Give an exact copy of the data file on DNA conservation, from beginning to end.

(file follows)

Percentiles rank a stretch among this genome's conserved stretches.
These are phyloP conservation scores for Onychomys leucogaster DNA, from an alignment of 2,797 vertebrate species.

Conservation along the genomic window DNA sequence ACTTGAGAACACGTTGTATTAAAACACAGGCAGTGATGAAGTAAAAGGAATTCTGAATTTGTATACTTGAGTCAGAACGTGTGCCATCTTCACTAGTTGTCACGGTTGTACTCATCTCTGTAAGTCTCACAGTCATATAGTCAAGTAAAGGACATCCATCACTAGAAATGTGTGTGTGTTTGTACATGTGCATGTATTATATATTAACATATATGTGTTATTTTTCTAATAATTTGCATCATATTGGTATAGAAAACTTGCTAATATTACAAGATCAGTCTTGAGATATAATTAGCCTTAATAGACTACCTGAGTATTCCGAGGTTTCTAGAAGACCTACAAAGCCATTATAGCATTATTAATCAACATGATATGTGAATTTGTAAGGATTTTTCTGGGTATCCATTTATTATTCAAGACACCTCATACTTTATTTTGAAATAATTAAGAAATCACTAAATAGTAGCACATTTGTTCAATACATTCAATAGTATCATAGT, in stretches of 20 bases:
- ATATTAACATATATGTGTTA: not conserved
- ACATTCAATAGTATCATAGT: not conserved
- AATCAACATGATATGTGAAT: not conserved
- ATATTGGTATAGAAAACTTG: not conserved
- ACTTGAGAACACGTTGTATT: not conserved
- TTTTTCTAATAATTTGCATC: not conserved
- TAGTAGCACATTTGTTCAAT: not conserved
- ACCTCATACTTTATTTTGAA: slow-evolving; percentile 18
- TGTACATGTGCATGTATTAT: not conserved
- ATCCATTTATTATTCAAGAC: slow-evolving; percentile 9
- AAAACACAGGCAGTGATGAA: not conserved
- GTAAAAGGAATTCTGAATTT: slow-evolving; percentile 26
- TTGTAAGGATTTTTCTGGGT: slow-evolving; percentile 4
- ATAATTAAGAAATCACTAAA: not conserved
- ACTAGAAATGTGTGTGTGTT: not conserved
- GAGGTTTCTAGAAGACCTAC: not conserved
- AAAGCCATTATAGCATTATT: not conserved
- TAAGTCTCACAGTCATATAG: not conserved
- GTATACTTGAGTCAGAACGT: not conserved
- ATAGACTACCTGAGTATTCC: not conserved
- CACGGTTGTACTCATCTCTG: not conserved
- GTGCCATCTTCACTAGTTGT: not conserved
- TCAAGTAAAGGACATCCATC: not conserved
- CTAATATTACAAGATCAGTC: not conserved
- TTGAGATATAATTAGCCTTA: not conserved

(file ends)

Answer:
Percentiles rank a stretch among this genome's conserved stretches.
These are phyloP conservation scores for Onychomys leucogaster DNA, from an alignment of 2,797 vertebrate species.

Conservation along the genomic window DNA sequence ACTTGAGAACACGTTGTATTAAAACACAGGCAGTGATGAAGTAAAAGGAATTCTGAATTTGTATACTTGAGTCAGAACGTGTGCCATCTTCACTAGTTGTCACGGTTGTACTCATCTCTGTAAGTCTCACAGTCATATAGTCAAGTAAAGGACATCCATCACTAGAAATGTGTGTGTGTTTGTACATGTGCATGTATTATATATTAACATATATGTGTTATTTTTCTAATAATTTGCATCATATTGGTATAGAAAACTTGCTAATATTACAAGATCAGTCTTGAGATATAATTAGCCTTAATAGACTACCTGAGTATTCCGAGGTTTCTAGAAGACCTACAAAGCCATTATAGCATTATTAATCAACATGATATGTGAATTTGTAAGGATTTTTCTGGGTATCCATTTATTATTCAAGACACCTCATACTTTATTTTGAAATAATTAAGAAATCACTAAATAGTAGCACATTTGTTCAATACATTCAATAGTATCATAGT, in stretches of 20 bases:
- ATATTAACATATATGTGTTA: not conserved
- ACATTCAATAGTATCATAGT: not conserved
- AATCAACATGATATGTGAAT: not conserved
- ATATTGGTATAGAAAACTTG: not conserved
- ACTTGAGAACACGTTGTATT: not conserved
- TTTTTCTAATAATTTGCATC: not conserved
- TAGTAGCACATTTGTTCAAT: not conserved
- ACCTCATACTTTATTTTGAA: slow-evolving; percentile 18
- TGTACATGTGCATGTATTAT: not conserved
- ATCCATTTATTATTCAAGAC: slow-evolving; percentile 9
- AAAACACAGGCAGTGATGAA: not conserved
- GTAAAAGGAATTCTGAATTT: slow-evolving; percentile 26
- TTGTAAGGATTTTTCTGGGT: slow-evolving; percentile 4
- ATAATTAAGAAATCACTAAA: not conserved
- ACTAGAAATGTGTGTGTGTT: not conserved
- GAGGTTTCTAGAAGACCTAC: not conserved
- AAAGCCATTATAGCATTATT: not conserved
- TAAGTCTCACAGTCATATAG: not conserved
- GTATACTTGAGTCAGAACGT: not conserved
- ATAGACTACCTGAGTATTCC: not conserved
- CACGGTTGTACTCATCTCTG: not conserved
- GTGCCATCTTCACTAGTTGT: not conserved
- TCAAGTAAAGGACATCCATC: not conserved
- CTAATATTACAAGATCAGTC: not conserved
- TTGAGATATAATTAGCCTTA: not conserved